By Chad Hershberger

In scripture, Jesus reminds us that he is the good shepherd. He calls, the sheep recognize his voice, and they follow him. One time, when looking at that story considering leadership, someone said to me that leadership is not always about being the shepherd. Sometimes, you must be the sheep dog. There are times when you must lead from the front and have people listen, watch, and follow you. But sometimes, you need to be the sheep dog, herding your followers and giving them the nudges that they need. Often when herding, you can be more supportive in helping people get where they need to go.

As a leader, it’s important to constantly evaluate what you are doing. Evaluate programs, facilities, operations, and your employees. The best advice I have received is that you must do that by practicing “Management by Walking Around.” You can’t evaluate how things are going if you are just sitting behind a desk in an ivory tower. You must get out and listen to others so that you have an idea of the pulse of the constituency and how things are going. Taking a step back from day-to-day involvement details and assessing your organization is an important task which should be done regularly. Some questions you can ask include:

  • What is the overall condition of this organization and its components?
  • Do we have ample resources to fuel a proposed project or venture?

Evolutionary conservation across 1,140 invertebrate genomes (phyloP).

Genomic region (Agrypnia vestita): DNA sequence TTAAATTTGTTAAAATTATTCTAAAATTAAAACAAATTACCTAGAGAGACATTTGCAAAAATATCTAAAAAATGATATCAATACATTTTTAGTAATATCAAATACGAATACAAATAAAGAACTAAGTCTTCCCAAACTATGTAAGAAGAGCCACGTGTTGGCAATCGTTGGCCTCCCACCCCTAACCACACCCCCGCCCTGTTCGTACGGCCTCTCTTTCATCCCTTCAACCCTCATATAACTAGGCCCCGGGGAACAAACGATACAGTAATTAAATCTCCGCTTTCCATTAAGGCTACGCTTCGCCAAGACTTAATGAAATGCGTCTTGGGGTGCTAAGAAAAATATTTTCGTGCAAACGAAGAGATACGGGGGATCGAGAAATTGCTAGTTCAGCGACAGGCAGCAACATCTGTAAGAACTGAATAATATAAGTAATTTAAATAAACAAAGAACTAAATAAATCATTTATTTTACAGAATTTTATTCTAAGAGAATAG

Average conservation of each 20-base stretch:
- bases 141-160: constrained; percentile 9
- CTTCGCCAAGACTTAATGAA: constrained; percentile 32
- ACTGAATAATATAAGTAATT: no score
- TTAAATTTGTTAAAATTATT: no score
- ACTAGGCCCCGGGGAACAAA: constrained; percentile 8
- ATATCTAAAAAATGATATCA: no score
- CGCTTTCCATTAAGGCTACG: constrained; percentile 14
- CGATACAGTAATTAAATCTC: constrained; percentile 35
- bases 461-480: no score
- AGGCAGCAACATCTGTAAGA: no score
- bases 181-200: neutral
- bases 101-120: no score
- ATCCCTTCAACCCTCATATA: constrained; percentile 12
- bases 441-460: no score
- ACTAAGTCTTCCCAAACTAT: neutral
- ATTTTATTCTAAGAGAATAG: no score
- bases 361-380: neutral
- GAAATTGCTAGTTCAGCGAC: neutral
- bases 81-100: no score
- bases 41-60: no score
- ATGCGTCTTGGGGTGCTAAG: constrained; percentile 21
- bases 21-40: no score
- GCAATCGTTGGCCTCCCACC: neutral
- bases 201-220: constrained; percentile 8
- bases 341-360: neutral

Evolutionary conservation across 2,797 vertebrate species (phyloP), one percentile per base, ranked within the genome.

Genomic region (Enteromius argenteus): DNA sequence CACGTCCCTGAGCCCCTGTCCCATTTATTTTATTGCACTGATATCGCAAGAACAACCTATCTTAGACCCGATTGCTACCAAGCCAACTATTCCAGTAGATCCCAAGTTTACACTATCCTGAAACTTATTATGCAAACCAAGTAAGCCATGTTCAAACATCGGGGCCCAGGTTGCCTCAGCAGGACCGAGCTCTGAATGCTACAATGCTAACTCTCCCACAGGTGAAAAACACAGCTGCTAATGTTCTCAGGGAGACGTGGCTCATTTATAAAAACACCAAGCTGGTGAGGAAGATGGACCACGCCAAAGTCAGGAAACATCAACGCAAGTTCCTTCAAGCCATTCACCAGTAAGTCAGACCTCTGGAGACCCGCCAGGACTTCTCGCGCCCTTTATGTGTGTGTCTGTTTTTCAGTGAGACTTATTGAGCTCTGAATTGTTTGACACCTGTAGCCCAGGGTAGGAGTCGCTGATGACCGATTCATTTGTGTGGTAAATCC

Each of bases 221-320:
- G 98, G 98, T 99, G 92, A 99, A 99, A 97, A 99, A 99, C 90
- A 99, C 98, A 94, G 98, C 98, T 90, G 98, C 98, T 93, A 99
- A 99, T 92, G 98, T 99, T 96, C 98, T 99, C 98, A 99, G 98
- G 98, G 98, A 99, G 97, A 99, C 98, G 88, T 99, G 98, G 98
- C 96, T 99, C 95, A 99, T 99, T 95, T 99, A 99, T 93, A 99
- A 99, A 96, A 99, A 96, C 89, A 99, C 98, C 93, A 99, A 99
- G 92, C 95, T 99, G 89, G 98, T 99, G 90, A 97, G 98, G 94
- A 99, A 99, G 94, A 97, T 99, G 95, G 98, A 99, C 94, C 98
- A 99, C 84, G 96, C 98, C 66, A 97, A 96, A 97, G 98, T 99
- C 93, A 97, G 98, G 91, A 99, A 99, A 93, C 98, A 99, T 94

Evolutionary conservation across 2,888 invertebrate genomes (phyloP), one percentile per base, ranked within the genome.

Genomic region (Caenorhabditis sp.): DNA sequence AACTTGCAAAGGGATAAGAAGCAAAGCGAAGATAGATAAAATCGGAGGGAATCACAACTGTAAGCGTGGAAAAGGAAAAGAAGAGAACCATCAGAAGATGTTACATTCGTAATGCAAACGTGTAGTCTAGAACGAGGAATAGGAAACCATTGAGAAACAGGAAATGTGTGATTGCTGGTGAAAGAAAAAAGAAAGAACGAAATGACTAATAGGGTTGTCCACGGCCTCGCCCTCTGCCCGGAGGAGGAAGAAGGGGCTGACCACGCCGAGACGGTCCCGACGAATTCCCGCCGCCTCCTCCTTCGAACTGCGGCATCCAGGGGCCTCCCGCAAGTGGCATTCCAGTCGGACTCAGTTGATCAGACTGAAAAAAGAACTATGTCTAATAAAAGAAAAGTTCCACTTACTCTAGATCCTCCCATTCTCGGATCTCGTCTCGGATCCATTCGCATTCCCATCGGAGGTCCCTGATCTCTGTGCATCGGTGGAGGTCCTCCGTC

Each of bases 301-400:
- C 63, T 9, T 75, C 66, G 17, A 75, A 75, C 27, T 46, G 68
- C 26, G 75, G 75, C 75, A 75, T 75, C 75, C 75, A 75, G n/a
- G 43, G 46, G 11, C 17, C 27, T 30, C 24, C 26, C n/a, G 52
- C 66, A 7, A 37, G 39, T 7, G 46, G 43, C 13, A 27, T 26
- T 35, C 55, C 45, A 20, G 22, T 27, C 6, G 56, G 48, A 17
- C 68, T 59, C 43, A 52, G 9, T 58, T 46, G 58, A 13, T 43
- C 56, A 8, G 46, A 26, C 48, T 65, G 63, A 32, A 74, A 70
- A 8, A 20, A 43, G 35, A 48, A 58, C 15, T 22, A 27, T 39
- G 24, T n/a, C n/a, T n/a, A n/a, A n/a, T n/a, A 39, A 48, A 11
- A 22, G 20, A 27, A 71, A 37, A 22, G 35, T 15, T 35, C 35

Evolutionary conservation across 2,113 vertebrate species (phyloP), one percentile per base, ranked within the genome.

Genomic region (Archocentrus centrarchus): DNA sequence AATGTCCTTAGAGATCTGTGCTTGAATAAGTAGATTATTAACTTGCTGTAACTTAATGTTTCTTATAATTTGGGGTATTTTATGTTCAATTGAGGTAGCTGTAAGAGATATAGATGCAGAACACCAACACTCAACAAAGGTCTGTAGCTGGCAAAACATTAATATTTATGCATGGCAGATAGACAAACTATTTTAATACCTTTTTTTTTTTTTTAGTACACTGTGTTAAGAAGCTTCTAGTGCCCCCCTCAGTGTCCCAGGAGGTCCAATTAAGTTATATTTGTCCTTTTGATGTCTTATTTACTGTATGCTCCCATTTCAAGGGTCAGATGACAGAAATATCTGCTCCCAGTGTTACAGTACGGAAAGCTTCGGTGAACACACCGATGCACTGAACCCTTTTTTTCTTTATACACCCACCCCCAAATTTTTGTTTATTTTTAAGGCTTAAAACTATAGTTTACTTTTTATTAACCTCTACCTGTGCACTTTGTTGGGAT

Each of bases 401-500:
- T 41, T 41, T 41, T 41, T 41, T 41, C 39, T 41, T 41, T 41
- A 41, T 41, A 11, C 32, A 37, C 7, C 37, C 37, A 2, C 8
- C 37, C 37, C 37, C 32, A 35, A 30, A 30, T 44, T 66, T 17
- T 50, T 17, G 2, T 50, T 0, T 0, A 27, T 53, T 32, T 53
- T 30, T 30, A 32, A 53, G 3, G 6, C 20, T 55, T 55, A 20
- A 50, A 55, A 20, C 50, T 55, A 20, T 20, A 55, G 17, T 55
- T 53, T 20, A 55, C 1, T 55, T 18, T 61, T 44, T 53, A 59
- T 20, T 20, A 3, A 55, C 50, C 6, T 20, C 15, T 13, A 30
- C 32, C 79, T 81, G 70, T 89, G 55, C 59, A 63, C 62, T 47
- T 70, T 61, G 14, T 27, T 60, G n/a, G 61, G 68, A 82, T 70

• If not, how can they be gathered and garnered to propel us to the destination.
  • Are there some broken and fragile parts that need attention or replacement?
  • Are things in good balance and do you have the right mix of talents?

Leaders are accountable to the future. Not only should we have faith in the future, but we also need to plan. Visioning and succession planning are important. We can all be replaced! How will you lead so that when you leave the organization is at a better place than when you started, and you have laid the groundwork for a smooth transition? In addition, you also can set an example for future leaders as you shape how things are running today. You can be the role model that inspires them to carry the torch.

An important part of leadership for me is also continuing education. I feel that my commitment to continually updating my knowledge and skills has prevented ministry burnout for me. Working on improving through educating oneself reaps big benefits!

As you think about evaluation, consider these notes I had written years ago about something called “Rock, Paper, Scissors” Management. A former colleague of mine and I used to make decisions on who would tackle a task by playing that childhood game. I thought about it once and decided that there are some lessons you can learn from the game. First:

  • ROCK- Keep fast to your principles. Stand firm! You can’t please everyone and if you do, you let everyone down. Sometimes you must do it a certain way and be uncompromising. Sometimes a leader knows what is best even if those being led don’t. Stick to your mission, vision, and values as you plan and evaluate.
  • SCISSORS- Delegate! Leaders can’t do it all- need to have competent people under you. “Cut off” dead weight by looking at a bigger picture that should be neat and tidy and free of clutter. Stuff that drags you down needs to be cleaned up so either delegate it or be prepared to let go if something is not working.
  • PAPER- Documentation is important in leadership as is evaluation; so use paper and do both!

Maybe evaluating how you lead looking at rock, scissors, and paper will help you make some important changes and plan a better future!